Yes, hepatitis B is preventable. Getting vaccinated is the best way to avoid the infection. The vaccine for hepatitis B has proven to be both effective and safe. Make sure you’re fully protected by getting all of the required vaccine doses in a series; most individuals need a two- or three-dose series. However, certain individuals may need four doses depending on age, vaccine type and underlying medical conditions.



Hepatitis B is spread when body fluids, such as blood and semen, from someone with the hepatitis B virus enter the body of someone who is not infected — though it is not spread by coughing, sneezing or kissing.


Hepatitis B can be spread by:


  • Being born to a mother who has hepatitis B
  • Having sex with someone infected by hepatitis B
  • Sharing needles, syringes or drug preparation equipment used by someone with hepatitis B
  • Using personal hygiene and health products that have been contaminated with hepatitis B, such as a toothbrush, razor or glucose monitor
  • Coming into contact with an HBV-infected person’s blood or open sores



Yes, the hepatitis B vaccine is proven to be safe. It’s important to know that you cannot get hepatitis B from the vaccine, since it does not contain any live virus. As with any other medicine, there is a chance that a serious problem could occur, but that risk is very small. The most common side effect is soreness at the injection site. The safety of vaccines is continually monitored by the CDC, and you can find more information at their vaccine safety site.

According to the CDC, those who should not get the vaccine include anyone who has previously experienced a serious allergic reaction from receiving the hepatitis B vaccine, any part of the vaccine or yeast. Yeast is not an ingredient found within the vaccine itself. However, residual yeast-derived proteins can be present in the final product.*



Per the CDC, many people who get the hepatitis B vaccine have no side effects at all. The most common side effects are usually mild and last one to two days. Common side effects include headache; fever; and soreness, redness or swelling in the arm where the shot was given.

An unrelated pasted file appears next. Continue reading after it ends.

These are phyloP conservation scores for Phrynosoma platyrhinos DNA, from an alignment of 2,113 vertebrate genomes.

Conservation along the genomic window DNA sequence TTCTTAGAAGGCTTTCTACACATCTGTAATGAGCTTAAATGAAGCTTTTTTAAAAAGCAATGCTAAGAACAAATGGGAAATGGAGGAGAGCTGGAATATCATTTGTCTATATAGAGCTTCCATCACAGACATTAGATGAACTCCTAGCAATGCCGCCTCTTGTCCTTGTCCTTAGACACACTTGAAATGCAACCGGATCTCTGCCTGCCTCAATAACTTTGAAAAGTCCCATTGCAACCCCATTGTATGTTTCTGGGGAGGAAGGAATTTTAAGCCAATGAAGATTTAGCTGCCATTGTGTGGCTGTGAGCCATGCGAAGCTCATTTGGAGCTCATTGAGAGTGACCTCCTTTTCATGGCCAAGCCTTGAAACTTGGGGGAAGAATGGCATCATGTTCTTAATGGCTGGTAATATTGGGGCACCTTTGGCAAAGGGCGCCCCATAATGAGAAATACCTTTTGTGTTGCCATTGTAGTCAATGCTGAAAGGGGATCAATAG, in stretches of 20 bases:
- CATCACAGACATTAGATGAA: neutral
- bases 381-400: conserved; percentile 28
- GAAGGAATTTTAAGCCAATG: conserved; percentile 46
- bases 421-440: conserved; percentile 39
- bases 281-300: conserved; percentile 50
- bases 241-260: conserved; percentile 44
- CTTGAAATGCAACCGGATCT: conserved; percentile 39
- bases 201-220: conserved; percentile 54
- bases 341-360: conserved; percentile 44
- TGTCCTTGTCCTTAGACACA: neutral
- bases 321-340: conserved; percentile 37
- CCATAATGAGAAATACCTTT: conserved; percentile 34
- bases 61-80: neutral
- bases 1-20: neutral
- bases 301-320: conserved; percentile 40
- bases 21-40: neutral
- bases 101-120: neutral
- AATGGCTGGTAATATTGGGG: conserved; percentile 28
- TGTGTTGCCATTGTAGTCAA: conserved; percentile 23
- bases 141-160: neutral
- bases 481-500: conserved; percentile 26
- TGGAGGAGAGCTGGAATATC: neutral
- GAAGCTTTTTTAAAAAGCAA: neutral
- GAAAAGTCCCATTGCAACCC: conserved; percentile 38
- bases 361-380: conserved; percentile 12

Anyone can become infected with HBV, and those eligible are encouraged to receive the vaccine. Additionally, there are people who may be at a greater risk for a more severe infection, including:


  • Babies born to infected mothers
  • People who inject drugs
  • Anyone who uses needles, syringes or drug equipment shared by others
  • Men who have male sexual partners
  • Dialysis patients
  • People who share a home with someone infected
  • People whose sex partners have HBV
  • People who have hepatitis C
  • Travelers to countries with high rates of hepatitis B infection
  • People who have sexually transmitted diseases
  • People who have certain liver enzymes that are elevated
  • People who have been incarcerated
  • People who are exposed to blood while at work



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  • *FOR WHO SHOULD NOT GET VACCINATED: This content is for informational purposes only and is not medical advice. This is not an all-inclusive list of who should not be vaccinated. Consult with your health care provider or talk to your CVS Pharmacy® certified immunizer to see if the vaccine is right for you.